“A New York Times review of hundreds of child firearm deaths found that accidental shootings occurred roughly twice as often as the records indicate, because of idiosyncrasies in how such deaths are classified by the authorities. The killings of Lucas, Cassie and Alex, for instance, were not recorded as accidents. Nor were more than half of the 259 accidental firearm deaths of children under age 15 identified by The Times in eight states where records were available.”

    • “A New York Times review of hundreds of child firearm deaths found that accidental shootings occurred roughly twice as often as the records indicate, …”

      Which is nonsense and why the Times is not a particularly trustworthy source about some information any more. See the following:

      Guns, Children and Accidents: Four Blunt Points

      http://www.businessweek.com/articles/2013-09-30/child-gun-deaths-there-are-encouraging-trends-too-statistics-show

      Quoting:

      Strangely, the Times seems uninterested that if we’re underestimating gun accidents, we’re exaggerating the number of child homicides. The newspaper offers no indication that medical examiners are nefariously covering up accidents.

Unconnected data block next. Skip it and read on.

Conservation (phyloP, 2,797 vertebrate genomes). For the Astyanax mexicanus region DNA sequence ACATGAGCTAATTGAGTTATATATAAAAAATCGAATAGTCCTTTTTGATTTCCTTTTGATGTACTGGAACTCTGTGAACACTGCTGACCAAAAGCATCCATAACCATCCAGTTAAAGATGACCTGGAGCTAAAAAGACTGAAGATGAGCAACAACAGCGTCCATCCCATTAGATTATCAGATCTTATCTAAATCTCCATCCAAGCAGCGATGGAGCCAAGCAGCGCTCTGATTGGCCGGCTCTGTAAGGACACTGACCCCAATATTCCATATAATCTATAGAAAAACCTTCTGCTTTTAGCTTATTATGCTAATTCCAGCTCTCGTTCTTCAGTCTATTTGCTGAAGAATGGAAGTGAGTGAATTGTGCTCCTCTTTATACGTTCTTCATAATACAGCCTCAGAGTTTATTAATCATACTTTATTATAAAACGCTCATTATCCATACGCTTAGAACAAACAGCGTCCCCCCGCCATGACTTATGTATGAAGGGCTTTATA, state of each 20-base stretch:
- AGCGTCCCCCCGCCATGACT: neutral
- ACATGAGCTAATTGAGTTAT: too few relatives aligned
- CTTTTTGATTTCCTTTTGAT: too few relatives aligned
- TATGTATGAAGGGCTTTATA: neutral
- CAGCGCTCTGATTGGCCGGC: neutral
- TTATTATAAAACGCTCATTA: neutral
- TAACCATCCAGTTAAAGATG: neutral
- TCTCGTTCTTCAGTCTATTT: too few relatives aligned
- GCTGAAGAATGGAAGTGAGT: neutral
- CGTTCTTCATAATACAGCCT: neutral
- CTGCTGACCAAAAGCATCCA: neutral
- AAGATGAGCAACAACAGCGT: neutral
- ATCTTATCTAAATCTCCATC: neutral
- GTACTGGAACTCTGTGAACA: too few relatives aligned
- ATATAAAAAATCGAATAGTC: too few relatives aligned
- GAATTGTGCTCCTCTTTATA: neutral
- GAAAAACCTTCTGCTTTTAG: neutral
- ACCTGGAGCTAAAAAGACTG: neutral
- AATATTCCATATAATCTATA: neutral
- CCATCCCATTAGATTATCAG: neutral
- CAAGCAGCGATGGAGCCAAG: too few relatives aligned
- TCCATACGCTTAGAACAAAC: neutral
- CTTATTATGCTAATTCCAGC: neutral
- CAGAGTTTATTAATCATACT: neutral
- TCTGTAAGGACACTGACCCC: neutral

3. And, by the way, what’s the overall trend in child gun deaths, accidental or otherwise? That’s a question I had early on as a reader of the nearly 6,000-word article. (Actually, I knew the answer and wondered when the Times would get around to revealing it.)

      STORY: Gun Control: Turning to Mental Health Instead of Hopelessness

      Only in the 75th paragraph of a 110-paragraph article does the newspaper acknowledge in an offhand way “the deep decline in accidental gun deaths shown in federal statistics dating to the mid-1980s.” Huh? So, even if some accidents are categorized incorrectly as homicides, something good seems to be happening.

      — end quotes —

      If you do some research going back decades, even to the early 1900s, accidental gun deaths have trended down for a century.

      regards,

      lwk

  3. That’s great accidental gun deaths are going down. We can do better. The US is still behind when it comes to the lack of child safety and accidental firearm deaths:

    “In terms of accidental fatalities, American children younger than 15 are nine times more likely to die by a gun accident than those in the rest of the developed world.”

    http://www.slate.com/articles/health_and_science/medical_examiner/2014/06/gun_deaths_in_children_statistics_show_firearms_endanger_kids_despite_nra.html